Hidden lives: secrets of a notable fanfic writer revealed

Caption: Artwork depicting two popular anime characters, Kuga and Shizuru, from the Japanese animated series Mai-Otome and Mai-Hime. Since the 90s, anime’s fan base in America has grown exponentially.

Over the past few weeks, I’ve become increasingly interested in the sides of others’ lives that I might not get to see. I find the idea that every human being is living a life equally as complex as mine fascinating, and I love the moments when I learn something truly surprising about someone I think I know well. Recently, I experienced this phenomenon when I found out that one of my friends is actually a popular author of fanfiction.

This past Thursday, I caught up with my friend (who wishes to remain anonymous) to talk about her everyday life over some much-needed lavender tea. As we waited for the scalding temperatures of our drinks to cool, she gave me the low-down on her day from start to finish.

“Well, to start off, my alarm went off at eight. Then I snoozed until 8:40, sat up, looked at my roommate, and we mutually groaned and got out of bed,” she informed me. I remembered having run into them both in the bathroom that morning, looking dejected as they put themselves together for the day.

We laughed, I took a tentative sip of my tea and scorched my tongue slightly, and she continued her tale: “I hobbled to the Deece and made some raisin toast, which I tragically burned. It’s an improvement over my usual breakfast: a bowl of yogurt and exactly five pieces of honeydew. I’d always end up leaving half of one.” I nodded, having witnessed this phenomenon over more than one hurried breakfast with her.

Continuing on, she told me about her classes that day, which went somewhat better than her breakfast had. Her two classes passed without any major incidents or embarrassing verbal missteps. Then she studied for an upcoming test, which she made sure to tell me she had been neglecting all week.

As the tea cooled, the conversation turned to the real topic at hand: her secret other life. I already knew the gist: She publishes the occasional fanfic for various anime fandoms, and she has something of a following. I had talked to her about her fic on a few occasions, but I wanted to know more details. “So, how did you get started writing fanfiction?” I asked, eager for her response.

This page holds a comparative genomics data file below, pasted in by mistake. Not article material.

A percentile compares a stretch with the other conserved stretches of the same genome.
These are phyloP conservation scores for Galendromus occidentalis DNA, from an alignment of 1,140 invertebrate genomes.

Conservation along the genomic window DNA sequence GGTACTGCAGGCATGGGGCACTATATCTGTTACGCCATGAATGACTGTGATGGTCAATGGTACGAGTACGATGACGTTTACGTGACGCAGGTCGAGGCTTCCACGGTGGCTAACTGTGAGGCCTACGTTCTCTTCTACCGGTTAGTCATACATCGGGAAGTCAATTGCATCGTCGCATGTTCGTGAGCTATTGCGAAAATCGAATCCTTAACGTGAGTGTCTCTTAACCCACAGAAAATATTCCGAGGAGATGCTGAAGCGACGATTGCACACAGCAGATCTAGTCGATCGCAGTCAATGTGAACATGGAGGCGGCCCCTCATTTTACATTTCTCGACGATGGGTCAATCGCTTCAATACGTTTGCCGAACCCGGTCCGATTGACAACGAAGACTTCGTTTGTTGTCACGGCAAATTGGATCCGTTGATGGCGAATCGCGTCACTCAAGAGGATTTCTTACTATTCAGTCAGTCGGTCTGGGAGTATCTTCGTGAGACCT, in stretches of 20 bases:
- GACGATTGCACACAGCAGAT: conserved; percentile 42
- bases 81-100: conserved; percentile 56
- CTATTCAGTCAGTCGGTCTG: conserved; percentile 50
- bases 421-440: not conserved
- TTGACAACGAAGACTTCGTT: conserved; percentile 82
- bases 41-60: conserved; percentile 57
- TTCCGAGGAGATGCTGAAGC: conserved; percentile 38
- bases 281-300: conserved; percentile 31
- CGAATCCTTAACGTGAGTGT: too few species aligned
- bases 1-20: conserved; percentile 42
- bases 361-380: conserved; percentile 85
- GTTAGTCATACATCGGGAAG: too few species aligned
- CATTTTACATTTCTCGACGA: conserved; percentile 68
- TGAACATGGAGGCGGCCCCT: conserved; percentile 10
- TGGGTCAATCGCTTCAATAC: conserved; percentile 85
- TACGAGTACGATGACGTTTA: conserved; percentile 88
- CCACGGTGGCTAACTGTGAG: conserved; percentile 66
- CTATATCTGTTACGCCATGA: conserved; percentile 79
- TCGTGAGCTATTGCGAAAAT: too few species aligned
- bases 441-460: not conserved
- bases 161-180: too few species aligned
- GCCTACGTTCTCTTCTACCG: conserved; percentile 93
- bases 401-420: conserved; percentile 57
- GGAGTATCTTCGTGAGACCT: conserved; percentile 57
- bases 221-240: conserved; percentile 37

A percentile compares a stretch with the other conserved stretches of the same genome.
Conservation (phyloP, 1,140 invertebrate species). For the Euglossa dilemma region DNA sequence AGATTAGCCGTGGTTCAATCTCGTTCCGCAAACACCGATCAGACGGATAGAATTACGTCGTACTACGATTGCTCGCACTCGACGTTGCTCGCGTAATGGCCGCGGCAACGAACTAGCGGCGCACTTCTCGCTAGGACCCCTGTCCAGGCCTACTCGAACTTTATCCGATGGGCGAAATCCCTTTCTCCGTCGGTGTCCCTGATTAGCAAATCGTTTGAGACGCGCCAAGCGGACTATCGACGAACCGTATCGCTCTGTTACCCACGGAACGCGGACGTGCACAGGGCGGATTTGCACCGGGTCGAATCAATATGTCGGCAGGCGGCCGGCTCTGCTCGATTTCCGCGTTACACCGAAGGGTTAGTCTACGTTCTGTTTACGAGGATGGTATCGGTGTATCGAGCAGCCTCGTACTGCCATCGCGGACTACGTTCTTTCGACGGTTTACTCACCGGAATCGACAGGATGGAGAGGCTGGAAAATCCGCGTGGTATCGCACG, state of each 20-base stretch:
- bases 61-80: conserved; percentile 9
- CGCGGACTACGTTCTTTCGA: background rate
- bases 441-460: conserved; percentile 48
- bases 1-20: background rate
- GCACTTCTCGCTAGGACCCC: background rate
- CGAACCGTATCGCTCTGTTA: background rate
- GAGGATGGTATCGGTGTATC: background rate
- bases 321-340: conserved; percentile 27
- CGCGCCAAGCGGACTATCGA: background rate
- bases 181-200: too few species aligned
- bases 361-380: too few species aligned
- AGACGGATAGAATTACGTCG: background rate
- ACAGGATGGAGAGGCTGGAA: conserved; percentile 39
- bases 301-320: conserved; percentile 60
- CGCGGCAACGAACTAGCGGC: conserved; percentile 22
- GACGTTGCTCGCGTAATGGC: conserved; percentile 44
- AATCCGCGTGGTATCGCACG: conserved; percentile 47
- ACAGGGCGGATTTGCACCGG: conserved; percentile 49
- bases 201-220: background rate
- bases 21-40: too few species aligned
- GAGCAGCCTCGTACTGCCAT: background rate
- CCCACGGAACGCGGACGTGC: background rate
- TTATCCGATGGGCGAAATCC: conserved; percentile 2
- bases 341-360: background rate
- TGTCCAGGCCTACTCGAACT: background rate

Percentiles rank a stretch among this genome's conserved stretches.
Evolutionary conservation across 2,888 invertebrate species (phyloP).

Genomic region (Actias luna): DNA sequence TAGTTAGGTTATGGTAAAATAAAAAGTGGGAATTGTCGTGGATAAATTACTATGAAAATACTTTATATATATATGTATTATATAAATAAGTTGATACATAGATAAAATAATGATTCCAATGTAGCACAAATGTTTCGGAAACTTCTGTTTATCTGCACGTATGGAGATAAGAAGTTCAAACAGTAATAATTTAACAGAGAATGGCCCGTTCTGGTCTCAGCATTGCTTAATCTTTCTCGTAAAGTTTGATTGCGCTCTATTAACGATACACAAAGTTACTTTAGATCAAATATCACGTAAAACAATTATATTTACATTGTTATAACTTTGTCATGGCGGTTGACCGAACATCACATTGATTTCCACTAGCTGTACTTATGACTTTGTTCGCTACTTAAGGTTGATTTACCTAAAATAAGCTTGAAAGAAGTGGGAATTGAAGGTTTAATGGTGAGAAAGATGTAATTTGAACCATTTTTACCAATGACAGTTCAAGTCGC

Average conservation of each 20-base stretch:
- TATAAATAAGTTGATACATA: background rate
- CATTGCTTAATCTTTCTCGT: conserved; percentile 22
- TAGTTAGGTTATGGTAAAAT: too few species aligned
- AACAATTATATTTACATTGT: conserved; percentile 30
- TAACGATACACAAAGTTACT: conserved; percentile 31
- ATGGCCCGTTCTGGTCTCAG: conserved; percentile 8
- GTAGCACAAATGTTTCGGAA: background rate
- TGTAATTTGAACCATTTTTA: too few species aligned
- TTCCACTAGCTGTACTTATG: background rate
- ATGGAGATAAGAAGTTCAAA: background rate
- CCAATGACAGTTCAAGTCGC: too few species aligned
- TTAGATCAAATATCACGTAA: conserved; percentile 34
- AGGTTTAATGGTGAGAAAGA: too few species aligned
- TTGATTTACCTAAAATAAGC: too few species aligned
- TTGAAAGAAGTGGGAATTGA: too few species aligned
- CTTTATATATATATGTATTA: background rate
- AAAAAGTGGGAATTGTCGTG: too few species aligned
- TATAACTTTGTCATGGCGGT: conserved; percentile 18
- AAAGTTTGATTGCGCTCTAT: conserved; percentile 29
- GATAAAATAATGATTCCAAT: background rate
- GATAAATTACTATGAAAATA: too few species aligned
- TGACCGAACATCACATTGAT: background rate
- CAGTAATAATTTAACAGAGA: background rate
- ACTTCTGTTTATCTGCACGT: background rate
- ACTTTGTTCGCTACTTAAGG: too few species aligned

“Well…” she began, “The summer before seventh grade, my older sister got a job, and I got really bored. This is kinda pathetic, but I would just sit in her bedroom and wait for her to come back. Then, one day, I looked up at a poster on her wall, and I really read it for the first time. I took it in. It said, ‘If there’s a book you want to read, and it hasn’t been written yet, write it.’ And I had pretty much exhausted watching all of my favorite shows over and over, so I thought, ‘Why not? I’ll write some fanfic.’”

She paused to laugh. After recovering slightly, she drank some tea, then continued: “So I started writing some of my random ideas. But I didn’t have any idea how to plan a release schedule or anything, so I had five fics started and updating sporadically. It was because I just started posting whenever I had an idea. And I guess people started to follow my stuff and it got pretty popular. People still flame me on occasion for not finishing my fics from 2013.”

I took this as a sign that her following might be larger than I originally thought; to really attract the trolls, the work has to be at least fairly popular. Curious, I inquired how many followers she’s accumulated over the years. “I don’t have an exact number or anything offhand, but last time I checked, it’s around 35,000 followers and maybe like 100,000 views across everything I’ve written.”

Even though I knew she had been writing fic for years, this still caught me off guard. The idea that so many people have read, and mostly appreciated, something my friend has created struck me.

I then asked her if her process has changed since the beginning, or if she still follows the same steps from coming up with the idea to posting the finished product. “Well, I just kind of write when I feel the need to. Sometimes something happens in my daily life, and I think ‘Oh, this would be a fun situation to see Yuri and Viktor in,’ and that becomes my next fic.”

Delving deeper, she added, “Or, I can use fic some- times to sort of play out a scenario that would never work in real life.” I certainly related; using storytelling as a way to process real-life events is one of my go-to strategies as well.

What began as a way to fill the void left by her sister’s absence spiraled into online fame as well as providing a creative outlet. Even if it may be unconventional, I still see that as a productive use of time. As a closing question, I asked why she doesn’t tell too many people here at Vassar about her online fame. “Well, I like to have friends,” she replied simply. I nearly choked on my tea.

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